By: Michiel Lely – Director, Professional Services

A week into the opening of non-essential retail in the UK I went in to check it out. I don’t know about you, but it is all still a bit surreal for me.

Standing in a queue for 30 minutes spaced out neatly with the help of stickers and arrows on the floor. Then when we are finally allowed in, a quick handwash of gel and off we go. Catching a glance of the staff policing social distancing when I find myself a bit too close to other customers on the escalator.

I am not criticising these initiatives, but I do wonder at what price these shops are opening. They are operating with more staff, lower store capacity and lower footfall. Sales in year to May is down by 50% and not expected to improve anytime soon[1].

The 3-month break from rent that Boots, Primark and many stores large and small had demanded is coming to an end, but how many will be ready to restart paying their rent. Not many … a different model will be needed to redefine the relationship between the owners and the retailer.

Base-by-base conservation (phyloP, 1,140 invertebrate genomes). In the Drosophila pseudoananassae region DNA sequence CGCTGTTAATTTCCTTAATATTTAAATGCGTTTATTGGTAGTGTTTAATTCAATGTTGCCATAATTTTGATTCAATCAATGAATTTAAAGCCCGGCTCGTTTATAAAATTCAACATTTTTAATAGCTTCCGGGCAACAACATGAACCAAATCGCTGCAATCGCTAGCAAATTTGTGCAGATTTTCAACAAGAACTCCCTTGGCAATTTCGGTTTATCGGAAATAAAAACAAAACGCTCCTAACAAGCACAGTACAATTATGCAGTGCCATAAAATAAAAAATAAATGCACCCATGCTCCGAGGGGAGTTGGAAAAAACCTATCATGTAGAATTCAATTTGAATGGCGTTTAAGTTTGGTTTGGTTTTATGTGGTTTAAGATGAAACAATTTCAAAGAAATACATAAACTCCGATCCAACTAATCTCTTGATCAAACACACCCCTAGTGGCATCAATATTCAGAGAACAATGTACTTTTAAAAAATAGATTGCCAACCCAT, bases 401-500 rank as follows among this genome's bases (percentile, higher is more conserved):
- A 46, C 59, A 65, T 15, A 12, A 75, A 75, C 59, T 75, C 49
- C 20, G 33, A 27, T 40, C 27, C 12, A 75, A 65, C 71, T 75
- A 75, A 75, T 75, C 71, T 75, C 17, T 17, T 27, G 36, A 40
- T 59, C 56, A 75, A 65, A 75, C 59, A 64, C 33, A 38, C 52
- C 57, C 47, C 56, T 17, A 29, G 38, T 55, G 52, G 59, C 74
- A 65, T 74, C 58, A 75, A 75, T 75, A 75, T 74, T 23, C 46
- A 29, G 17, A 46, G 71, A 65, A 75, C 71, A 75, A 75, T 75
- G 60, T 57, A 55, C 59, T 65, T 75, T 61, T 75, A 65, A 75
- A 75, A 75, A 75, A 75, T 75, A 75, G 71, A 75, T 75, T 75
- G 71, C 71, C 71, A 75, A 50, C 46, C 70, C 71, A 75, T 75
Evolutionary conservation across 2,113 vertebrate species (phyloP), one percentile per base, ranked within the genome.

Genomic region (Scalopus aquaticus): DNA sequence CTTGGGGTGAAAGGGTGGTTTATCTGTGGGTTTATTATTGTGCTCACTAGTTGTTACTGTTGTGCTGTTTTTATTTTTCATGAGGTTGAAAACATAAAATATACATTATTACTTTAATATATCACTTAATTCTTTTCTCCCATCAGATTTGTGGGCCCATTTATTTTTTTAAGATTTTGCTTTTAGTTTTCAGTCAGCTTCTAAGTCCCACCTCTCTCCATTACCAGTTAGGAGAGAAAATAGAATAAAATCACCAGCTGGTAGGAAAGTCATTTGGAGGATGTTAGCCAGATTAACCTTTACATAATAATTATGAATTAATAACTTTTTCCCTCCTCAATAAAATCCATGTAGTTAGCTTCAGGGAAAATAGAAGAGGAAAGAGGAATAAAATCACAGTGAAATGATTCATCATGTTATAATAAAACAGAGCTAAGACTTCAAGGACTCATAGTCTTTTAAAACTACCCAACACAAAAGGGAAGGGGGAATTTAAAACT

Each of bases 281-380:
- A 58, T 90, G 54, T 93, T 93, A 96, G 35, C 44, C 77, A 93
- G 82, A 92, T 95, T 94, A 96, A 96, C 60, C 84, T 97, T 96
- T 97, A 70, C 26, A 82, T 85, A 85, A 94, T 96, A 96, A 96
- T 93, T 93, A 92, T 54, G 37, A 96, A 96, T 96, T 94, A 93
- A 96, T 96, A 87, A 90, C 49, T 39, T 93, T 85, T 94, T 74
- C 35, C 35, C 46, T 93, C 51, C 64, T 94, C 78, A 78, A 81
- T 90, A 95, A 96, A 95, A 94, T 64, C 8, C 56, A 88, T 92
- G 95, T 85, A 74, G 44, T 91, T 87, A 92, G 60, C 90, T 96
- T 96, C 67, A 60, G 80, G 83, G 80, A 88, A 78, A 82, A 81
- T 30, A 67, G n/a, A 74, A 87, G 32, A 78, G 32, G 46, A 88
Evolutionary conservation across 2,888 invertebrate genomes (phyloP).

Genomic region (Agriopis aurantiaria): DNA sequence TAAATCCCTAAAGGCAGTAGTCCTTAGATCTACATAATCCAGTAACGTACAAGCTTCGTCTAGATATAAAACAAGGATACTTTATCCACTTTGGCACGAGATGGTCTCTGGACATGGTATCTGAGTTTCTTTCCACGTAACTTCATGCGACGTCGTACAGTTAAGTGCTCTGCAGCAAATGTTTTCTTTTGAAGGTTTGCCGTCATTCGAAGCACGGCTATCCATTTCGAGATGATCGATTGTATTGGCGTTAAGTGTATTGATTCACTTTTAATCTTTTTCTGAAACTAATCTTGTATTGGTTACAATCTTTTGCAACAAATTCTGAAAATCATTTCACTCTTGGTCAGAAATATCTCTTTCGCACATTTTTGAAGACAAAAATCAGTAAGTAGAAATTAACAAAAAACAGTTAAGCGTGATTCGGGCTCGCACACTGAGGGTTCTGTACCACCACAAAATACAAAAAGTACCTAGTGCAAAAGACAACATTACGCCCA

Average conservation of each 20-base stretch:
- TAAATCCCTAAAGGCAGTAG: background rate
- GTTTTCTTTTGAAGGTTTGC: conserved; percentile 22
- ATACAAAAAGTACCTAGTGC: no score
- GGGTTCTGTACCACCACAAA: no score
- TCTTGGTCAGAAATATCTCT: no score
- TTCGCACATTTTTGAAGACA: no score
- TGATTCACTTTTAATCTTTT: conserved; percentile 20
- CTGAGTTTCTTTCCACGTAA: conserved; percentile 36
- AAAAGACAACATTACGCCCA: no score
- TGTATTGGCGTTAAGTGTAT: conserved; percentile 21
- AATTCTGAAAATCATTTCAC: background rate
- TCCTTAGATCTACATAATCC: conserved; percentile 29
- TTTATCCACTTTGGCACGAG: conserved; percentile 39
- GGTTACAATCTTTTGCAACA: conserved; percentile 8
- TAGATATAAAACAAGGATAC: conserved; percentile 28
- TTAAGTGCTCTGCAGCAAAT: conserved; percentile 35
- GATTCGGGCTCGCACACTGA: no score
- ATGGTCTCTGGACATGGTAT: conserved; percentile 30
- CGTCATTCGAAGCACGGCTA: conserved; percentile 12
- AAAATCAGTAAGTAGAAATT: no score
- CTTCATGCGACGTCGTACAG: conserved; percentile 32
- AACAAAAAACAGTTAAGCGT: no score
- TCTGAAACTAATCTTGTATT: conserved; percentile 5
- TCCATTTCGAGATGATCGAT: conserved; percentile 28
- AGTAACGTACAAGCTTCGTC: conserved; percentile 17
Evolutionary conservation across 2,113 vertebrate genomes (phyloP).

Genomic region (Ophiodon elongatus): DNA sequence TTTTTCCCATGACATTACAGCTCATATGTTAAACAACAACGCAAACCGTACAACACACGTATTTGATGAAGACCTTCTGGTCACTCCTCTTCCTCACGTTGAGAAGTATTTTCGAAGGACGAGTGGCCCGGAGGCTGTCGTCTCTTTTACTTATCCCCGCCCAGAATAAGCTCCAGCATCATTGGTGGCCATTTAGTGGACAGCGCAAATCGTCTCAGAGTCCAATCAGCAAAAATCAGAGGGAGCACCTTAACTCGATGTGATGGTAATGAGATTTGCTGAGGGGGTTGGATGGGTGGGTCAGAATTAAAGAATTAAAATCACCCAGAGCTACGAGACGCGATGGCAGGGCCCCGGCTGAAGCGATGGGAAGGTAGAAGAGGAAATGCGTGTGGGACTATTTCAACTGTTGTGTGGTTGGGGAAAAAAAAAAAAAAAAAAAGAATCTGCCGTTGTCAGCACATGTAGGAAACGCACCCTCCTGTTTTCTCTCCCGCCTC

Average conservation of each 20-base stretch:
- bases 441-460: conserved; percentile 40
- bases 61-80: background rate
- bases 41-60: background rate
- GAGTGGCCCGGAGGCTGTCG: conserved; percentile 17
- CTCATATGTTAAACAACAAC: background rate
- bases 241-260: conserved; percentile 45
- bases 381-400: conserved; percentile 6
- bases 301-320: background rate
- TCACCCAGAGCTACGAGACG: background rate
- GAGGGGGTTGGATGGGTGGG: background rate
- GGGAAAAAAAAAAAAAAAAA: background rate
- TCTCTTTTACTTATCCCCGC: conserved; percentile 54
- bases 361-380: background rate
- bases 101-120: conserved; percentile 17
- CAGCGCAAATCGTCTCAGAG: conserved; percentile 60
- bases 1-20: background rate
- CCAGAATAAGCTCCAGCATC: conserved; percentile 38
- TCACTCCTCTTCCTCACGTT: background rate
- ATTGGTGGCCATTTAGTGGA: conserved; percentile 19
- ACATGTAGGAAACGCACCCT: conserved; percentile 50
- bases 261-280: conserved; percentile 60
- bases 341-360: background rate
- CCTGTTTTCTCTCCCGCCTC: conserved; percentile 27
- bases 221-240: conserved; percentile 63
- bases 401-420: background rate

To survive property owners and retailers are driven to work more closely together[2]. More data and better analytics are required to not just monitor footfall, but also to track conversion rates. The objective is to come to a more comprehensive cost model. That is the only way the High Street will survive.

Whilst many stores still don’t track footfall, the technology has become better and cheaper. For a few pounds a month you gather real time footfall and capacity tracking/auditing. Whilst this data provides insight on its own, it becomes even more powerful when combined with workforce management.

[1] “Retailers still pessimistic despite lockdown exit – CBI” by Elias Jahshan, June 25, 2020

[2] “79% UK retail landlords say Covid-19 permanently changes leasing terms” by Sahar Nazir, May 12, 2020